The artist duo, Barrow Parke, acknowledge that the mediums they work in — weaving and wallpaper, for example — have long been associated with women’s work. “People have always brought up gender because we work with textiles,” says Mark Barrow, who practices along with his wife, Sarah Parke.
In Woman, an exhibition of their work currently open at JDJ gallery’s new location in Tribeca through October 30, the duo decided to directly address the gendered aspects of their craft. “We decided we were going to make women, but it’s such an art trope, it’s been done so much,” says Barrow.
Rather than say something new — or even worse, completely wrong — about women, Barrow Parke decided to turn to ancient fertility figures as a source of inspiration. Depicting voluptuous, curvy women, and best epitomized by the Venus of Willendorf, new evidence has emerged suggesting that fertility figures were made — and worn — by women during the last Ice Age. The figures, laden with healthy fat, were seen as representing the ideal body type for maintaining a healthy pregnancy and staying alive during times of intense food shortages.
For Parke, who shares two children with Barrow, the figures also represent the genesis of life. “They are the start of everything,” she says. Women, of course, bear children. But the traditionally “female” art of weaving was also used as inspiration for the binary code on the first personal computers created by IBM in 1944. The same sort of punch card that fed patterns into a mechanical loom also fed instructions into the programs on the computers. Knowledge itself — or knowledge as we catalogue it today — can thus be connected back to weaving, and more obliquely, to women.
For the exhibition, Barrow and Parke drew curvy figures of women on a tablet, and then used these rudimentary drawings to create both paintings and weavings that meld together patterns to create forms that resemble the rounded, exaggerated curves of ancient fertility statues. The weavings and drawings are hung on wallpaper also designed by the duo. The patterns for the wallpaper take inspiration from words — one could argue derogatory words — used to describe women. For example, a pattern that looks like clusters of strawberries hanging on a vine actually contains tiny bombs and is named after “bombshells.” And a pale pink, blue and mustard pattern that has the characteristics of herringbone, and contains glasses of water as well as hourglasses, is named after the phrase “a tall glass of water.”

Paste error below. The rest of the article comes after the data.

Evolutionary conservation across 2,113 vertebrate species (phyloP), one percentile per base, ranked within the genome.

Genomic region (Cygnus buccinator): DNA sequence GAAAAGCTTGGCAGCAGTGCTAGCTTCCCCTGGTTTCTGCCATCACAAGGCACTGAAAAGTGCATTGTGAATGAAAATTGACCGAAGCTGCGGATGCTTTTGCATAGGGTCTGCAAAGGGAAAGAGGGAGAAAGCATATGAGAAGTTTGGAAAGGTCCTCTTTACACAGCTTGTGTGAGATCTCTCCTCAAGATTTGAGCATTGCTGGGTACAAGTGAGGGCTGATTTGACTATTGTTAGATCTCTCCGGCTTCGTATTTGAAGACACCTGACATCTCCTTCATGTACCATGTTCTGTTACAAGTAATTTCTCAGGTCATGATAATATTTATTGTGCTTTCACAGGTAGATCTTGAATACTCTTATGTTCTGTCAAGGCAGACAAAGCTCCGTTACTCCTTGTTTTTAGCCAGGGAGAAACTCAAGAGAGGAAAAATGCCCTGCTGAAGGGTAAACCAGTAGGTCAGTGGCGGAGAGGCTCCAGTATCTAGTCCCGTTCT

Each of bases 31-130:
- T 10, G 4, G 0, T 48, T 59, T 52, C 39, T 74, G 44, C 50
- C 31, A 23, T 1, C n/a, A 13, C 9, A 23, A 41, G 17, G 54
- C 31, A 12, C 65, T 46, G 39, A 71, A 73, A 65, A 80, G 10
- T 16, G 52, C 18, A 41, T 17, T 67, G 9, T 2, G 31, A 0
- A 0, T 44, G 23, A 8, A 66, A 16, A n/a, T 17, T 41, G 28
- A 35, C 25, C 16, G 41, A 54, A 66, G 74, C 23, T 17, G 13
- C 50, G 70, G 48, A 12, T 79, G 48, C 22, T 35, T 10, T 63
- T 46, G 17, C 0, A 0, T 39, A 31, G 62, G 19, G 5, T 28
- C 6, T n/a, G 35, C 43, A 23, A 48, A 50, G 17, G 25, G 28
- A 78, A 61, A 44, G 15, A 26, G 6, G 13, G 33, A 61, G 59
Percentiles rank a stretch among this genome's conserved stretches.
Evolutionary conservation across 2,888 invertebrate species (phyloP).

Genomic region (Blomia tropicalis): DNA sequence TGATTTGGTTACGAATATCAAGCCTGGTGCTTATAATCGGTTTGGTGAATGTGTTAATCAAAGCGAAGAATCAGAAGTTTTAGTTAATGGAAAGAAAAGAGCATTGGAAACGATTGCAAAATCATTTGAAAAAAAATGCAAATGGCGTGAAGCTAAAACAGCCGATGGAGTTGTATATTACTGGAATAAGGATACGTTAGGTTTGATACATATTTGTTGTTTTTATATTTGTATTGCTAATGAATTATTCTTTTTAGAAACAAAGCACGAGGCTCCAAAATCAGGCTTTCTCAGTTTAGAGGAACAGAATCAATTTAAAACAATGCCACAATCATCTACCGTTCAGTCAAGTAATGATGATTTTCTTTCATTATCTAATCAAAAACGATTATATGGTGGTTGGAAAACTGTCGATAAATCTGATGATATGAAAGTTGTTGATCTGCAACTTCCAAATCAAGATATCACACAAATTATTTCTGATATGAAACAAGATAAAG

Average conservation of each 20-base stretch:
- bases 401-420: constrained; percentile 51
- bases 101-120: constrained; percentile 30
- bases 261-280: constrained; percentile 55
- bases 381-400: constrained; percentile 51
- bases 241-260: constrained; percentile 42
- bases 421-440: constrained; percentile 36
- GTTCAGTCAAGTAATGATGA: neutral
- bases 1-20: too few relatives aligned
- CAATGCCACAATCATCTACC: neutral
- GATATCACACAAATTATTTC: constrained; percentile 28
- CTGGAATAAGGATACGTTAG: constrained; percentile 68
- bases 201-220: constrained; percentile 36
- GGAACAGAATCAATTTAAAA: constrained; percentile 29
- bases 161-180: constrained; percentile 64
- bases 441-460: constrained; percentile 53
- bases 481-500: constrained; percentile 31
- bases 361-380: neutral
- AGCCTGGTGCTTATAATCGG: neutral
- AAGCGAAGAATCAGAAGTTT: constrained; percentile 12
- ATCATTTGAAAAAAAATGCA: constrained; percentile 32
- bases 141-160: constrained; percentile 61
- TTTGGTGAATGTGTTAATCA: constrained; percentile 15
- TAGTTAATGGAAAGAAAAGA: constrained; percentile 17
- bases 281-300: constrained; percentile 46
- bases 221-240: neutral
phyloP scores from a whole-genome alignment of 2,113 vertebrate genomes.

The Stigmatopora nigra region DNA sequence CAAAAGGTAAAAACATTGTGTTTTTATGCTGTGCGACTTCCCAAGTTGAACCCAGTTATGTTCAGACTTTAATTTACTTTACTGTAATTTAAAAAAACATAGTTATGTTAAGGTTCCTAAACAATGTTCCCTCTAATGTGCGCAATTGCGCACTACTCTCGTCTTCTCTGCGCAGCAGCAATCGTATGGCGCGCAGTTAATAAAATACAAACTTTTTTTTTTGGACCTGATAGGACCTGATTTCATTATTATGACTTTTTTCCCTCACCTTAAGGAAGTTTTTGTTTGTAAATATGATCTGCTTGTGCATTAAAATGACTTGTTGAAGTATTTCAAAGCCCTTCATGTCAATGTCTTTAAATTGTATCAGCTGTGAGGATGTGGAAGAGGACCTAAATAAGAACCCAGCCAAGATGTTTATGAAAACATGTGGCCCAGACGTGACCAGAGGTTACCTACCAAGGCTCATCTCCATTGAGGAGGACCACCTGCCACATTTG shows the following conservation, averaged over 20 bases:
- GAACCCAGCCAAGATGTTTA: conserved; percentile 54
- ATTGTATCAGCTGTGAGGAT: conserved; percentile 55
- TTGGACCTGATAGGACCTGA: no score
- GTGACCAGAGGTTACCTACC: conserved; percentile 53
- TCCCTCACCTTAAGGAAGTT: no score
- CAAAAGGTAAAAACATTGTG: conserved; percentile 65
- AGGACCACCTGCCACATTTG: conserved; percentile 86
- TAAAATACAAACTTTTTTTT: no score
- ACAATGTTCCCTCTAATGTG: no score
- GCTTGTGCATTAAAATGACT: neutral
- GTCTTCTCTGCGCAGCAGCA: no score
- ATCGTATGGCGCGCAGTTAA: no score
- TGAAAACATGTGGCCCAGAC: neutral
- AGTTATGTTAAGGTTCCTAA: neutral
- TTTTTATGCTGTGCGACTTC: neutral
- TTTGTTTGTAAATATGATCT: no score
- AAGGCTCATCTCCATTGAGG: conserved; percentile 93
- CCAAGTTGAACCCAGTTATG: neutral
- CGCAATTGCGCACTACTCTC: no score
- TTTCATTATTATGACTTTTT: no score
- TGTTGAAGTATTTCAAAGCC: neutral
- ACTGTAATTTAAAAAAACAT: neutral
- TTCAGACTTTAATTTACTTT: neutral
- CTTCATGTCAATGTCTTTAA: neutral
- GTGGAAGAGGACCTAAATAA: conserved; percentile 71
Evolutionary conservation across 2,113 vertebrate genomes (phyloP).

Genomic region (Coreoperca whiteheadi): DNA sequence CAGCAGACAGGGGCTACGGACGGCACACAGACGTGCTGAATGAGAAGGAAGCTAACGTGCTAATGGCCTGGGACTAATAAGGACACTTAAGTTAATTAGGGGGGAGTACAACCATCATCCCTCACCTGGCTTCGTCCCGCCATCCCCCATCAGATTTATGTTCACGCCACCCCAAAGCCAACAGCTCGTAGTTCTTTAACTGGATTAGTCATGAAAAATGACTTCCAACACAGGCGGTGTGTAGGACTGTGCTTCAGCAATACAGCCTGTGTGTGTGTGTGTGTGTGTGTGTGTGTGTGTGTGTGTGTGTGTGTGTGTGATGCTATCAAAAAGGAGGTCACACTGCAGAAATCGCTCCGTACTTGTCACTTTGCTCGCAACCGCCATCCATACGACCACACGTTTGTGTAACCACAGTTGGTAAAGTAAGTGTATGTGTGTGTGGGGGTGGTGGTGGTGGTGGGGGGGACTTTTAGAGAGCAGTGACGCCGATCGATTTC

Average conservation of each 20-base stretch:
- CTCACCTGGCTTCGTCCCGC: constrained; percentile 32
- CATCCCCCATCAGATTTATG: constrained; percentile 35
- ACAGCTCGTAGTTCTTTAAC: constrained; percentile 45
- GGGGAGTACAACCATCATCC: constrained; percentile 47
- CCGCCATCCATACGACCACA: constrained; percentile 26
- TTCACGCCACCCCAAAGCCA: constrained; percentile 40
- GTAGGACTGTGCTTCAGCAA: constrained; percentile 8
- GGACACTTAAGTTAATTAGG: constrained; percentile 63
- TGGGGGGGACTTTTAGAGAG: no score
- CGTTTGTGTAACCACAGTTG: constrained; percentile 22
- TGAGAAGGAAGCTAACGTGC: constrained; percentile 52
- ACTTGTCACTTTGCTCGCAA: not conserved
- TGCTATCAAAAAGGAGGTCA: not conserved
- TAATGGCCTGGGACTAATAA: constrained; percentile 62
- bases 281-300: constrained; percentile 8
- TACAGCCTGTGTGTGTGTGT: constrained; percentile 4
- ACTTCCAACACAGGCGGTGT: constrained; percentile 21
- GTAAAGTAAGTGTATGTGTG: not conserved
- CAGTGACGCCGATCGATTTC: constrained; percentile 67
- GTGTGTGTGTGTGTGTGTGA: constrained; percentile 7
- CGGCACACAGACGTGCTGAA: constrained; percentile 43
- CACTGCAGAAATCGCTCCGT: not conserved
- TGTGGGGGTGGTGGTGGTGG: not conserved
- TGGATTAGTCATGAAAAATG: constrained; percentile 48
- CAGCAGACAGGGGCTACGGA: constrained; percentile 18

Barrow Parke describe their partnership — and the resulting process — as similar to parenthood. “Having a joint practice, really, you have to surrender something,” says Barrow. “Once you have a kid, there is this thing that you have to care about more than yourself, and our practice is sort of similar to that.”
Parke notes that she thinks less about Barrow being male, and more about the things they want to explore together in their practice. “I don’t know how anyone does anything on their own at this point,” she says. “We can’t accomplish anything unless we are in it together.”
This is the recipe for success in a marriage — or any other sort of partnership. But in terms of making art under the rubric of “woman,” one wishes that the partnership was a little more dysfunctional. The work in the exhibition is considerate to the point of being passive, even as it combines images of fat women with the concept of “bombshells.” Like it or not, no one wonders what De Kooning thinks about women after looking at his similarly titled series of six “Woman” paintings. (Hint: he hates them.)
The exhibition at JDJ Tribeca is being held concurrently with “Dangerous Pattern,” a group exhibition curated by Barrow and Parke, and held at the Ice House in Garrison through November 12. The exhibition features the work of five women painters including Caitlin Keogh, Lucia Love, Nikki Maloof, Emily Mullin and Ruby Sky Stiler combined with drawings and wallpaper by Barrow Parke, and argues that the decorative arts, the product of female intellect, is a tool of seduction more than sexuality.
To learn more, visit JDJ gallery’s website.